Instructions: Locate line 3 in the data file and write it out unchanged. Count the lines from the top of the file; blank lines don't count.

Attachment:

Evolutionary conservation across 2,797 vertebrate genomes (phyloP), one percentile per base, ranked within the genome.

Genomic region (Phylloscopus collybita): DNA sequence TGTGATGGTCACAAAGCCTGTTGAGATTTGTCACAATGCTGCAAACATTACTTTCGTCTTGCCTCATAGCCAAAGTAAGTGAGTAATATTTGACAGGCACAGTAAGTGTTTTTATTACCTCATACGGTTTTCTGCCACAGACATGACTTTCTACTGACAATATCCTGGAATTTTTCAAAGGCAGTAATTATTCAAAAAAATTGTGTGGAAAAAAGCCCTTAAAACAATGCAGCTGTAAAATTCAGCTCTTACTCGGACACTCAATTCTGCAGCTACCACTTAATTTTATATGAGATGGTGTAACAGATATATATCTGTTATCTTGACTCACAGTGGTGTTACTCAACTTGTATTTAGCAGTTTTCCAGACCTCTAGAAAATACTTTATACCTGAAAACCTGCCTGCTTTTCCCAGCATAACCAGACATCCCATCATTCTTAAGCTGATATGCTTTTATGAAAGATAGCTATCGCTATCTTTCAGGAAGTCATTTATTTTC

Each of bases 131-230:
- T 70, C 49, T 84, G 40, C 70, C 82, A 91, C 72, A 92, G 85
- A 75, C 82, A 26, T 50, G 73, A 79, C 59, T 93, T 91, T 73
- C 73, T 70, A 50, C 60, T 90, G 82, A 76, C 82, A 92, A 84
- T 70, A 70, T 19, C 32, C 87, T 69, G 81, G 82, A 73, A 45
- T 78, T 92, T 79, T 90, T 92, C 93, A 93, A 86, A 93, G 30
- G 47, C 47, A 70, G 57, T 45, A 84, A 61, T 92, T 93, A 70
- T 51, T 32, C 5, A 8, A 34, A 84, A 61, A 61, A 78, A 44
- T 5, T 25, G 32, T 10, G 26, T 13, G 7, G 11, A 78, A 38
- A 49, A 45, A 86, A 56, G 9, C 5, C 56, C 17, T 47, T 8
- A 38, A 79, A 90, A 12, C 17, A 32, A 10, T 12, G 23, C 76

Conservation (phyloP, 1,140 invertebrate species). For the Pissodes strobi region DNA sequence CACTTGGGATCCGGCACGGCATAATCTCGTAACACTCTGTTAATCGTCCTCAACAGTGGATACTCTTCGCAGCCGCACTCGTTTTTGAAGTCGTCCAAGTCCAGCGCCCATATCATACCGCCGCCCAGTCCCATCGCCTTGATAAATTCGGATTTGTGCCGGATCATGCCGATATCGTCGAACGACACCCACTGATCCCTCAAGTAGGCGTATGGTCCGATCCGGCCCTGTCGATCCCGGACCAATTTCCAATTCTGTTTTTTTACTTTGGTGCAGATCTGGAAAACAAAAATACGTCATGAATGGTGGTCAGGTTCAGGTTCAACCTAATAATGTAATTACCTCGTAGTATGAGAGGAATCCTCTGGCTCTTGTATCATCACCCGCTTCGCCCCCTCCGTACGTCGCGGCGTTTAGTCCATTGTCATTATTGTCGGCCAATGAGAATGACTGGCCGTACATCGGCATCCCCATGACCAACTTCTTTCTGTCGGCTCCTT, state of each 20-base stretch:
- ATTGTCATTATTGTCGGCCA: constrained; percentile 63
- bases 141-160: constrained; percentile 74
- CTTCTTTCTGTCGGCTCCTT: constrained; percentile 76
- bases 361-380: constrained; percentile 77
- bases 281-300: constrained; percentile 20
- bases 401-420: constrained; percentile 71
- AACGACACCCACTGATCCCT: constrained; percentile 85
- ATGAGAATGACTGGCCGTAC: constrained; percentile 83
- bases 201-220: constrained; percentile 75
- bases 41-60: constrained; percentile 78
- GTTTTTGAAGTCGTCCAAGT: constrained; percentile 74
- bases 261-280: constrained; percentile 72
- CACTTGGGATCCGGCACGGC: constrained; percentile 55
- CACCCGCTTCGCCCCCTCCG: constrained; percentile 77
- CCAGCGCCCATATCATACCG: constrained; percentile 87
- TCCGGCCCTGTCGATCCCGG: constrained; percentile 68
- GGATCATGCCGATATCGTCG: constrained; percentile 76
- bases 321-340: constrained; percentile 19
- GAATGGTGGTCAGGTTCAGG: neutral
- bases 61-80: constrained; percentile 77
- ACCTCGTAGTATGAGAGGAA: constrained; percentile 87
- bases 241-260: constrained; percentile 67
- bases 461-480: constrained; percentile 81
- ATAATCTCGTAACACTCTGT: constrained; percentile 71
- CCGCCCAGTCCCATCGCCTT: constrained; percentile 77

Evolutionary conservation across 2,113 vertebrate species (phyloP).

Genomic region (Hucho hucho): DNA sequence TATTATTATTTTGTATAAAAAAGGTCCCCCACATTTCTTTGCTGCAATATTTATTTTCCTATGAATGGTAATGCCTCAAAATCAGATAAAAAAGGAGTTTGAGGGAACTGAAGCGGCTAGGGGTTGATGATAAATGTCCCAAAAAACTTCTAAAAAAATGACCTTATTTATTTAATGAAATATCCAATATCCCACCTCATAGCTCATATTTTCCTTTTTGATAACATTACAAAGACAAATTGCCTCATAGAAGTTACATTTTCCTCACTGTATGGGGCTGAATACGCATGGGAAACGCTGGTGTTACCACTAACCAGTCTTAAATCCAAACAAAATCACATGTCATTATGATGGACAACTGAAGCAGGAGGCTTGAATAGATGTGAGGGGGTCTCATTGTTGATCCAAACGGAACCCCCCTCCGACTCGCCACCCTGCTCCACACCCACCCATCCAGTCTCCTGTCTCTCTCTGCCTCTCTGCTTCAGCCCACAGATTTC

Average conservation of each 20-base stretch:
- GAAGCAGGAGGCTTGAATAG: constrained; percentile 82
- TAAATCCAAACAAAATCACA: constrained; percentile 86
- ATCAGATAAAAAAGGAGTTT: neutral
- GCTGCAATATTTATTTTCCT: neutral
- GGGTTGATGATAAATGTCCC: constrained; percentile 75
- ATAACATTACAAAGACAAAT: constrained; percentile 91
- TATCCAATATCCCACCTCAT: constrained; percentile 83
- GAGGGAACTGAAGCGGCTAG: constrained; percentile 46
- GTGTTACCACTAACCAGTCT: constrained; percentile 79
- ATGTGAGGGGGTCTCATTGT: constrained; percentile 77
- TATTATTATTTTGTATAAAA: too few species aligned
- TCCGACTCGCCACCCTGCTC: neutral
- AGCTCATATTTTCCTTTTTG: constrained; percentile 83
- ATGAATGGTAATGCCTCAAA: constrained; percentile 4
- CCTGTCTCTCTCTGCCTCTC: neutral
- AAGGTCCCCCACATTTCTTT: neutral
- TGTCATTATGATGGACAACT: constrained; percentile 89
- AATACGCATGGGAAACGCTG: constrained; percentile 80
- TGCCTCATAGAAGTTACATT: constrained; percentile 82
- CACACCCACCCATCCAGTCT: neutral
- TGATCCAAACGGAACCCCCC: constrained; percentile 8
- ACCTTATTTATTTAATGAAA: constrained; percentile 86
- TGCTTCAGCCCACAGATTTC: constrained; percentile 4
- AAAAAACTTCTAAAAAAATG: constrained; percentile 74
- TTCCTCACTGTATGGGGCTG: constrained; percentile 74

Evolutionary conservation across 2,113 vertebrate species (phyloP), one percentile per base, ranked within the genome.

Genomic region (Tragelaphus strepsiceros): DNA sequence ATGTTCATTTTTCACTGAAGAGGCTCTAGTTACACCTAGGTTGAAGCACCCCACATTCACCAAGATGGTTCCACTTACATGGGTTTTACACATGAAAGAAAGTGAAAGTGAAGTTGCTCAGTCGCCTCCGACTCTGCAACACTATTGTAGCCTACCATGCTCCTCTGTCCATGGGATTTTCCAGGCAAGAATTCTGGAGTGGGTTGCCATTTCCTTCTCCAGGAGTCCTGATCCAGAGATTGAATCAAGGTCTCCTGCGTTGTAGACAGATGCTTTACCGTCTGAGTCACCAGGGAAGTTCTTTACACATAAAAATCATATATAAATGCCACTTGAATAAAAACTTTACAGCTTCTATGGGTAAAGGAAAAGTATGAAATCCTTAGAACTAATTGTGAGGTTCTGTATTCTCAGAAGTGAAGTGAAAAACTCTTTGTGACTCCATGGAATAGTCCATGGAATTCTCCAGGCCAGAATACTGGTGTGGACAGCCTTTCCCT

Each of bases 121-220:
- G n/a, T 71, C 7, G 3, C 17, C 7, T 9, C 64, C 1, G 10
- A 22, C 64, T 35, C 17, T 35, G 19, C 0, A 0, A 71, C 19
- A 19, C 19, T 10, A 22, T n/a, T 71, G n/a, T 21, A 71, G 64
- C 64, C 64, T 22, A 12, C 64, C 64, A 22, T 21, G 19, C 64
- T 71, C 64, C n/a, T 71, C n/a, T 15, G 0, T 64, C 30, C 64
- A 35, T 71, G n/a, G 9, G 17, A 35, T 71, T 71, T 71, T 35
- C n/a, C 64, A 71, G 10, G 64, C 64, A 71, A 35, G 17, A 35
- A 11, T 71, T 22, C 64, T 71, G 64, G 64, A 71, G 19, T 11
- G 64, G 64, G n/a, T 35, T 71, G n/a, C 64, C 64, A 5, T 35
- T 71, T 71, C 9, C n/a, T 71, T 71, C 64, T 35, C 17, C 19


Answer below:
Each of bases 131-230: